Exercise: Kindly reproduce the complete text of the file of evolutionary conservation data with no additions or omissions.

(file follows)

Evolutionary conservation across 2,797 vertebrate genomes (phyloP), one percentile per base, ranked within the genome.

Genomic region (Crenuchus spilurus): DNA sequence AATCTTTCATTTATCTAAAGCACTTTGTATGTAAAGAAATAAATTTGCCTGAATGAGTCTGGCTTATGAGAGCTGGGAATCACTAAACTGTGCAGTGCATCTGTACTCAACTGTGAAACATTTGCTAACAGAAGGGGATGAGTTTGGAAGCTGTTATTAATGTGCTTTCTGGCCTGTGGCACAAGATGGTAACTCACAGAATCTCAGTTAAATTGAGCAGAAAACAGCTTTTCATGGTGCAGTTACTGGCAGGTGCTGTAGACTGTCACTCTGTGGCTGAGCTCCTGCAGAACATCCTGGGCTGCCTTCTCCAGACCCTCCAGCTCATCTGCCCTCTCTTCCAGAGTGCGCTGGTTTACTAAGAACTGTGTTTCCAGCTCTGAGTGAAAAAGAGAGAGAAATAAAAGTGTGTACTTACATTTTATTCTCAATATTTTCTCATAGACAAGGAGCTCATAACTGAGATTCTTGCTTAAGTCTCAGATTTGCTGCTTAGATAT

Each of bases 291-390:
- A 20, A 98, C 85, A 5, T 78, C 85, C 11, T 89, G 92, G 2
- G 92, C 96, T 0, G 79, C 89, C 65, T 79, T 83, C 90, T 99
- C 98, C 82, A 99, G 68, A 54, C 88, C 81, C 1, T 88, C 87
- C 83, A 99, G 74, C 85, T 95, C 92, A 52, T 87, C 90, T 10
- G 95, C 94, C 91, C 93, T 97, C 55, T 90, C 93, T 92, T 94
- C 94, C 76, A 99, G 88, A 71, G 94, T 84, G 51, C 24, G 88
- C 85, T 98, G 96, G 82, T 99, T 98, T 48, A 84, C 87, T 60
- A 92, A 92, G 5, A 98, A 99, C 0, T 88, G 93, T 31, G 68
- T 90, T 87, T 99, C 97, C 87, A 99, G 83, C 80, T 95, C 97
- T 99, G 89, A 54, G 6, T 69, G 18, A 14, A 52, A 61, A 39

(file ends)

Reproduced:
Evolutionary conservation across 2,797 vertebrate genomes (phyloP), one percentile per base, ranked within the genome.

Genomic region (Crenuchus spilurus): DNA sequence AATCTTTCATTTATCTAAAGCACTTTGTATGTAAAGAAATAAATTTGCCTGAATGAGTCTGGCTTATGAGAGCTGGGAATCACTAAACTGTGCAGTGCATCTGTACTCAACTGTGAAACATTTGCTAACAGAAGGGGATGAGTTTGGAAGCTGTTATTAATGTGCTTTCTGGCCTGTGGCACAAGATGGTAACTCACAGAATCTCAGTTAAATTGAGCAGAAAACAGCTTTTCATGGTGCAGTTACTGGCAGGTGCTGTAGACTGTCACTCTGTGGCTGAGCTCCTGCAGAACATCCTGGGCTGCCTTCTCCAGACCCTCCAGCTCATCTGCCCTCTCTTCCAGAGTGCGCTGGTTTACTAAGAACTGTGTTTCCAGCTCTGAGTGAAAAAGAGAGAGAAATAAAAGTGTGTACTTACATTTTATTCTCAATATTTTCTCATAGACAAGGAGCTCATAACTGAGATTCTTGCTTAAGTCTCAGATTTGCTGCTTAGATAT

Each of bases 291-390:
- A 20, A 98, C 85, A 5, T 78, C 85, C 11, T 89, G 92, G 2
- G 92, C 96, T 0, G 79, C 89, C 65, T 79, T 83, C 90, T 99
- C 98, C 82, A 99, G 68, A 54, C 88, C 81, C 1, T 88, C 87
- C 83, A 99, G 74, C 85, T 95, C 92, A 52, T 87, C 90, T 10
- G 95, C 94, C 91, C 93, T 97, C 55, T 90, C 93, T 92, T 94
- C 94, C 76, A 99, G 88, A 71, G 94, T 84, G 51, C 24, G 88
- C 85, T 98, G 96, G 82, T 99, T 98, T 48, A 84, C 87, T 60
- A 92, A 92, G 5, A 98, A 99, C 0, T 88, G 93, T 31, G 68
- T 90, T 87, T 99, C 97, C 87, A 99, G 83, C 80, T 95, C 97
- T 99, G 89, A 54, G 6, T 69, G 18, A 14, A 52, A 61, A 39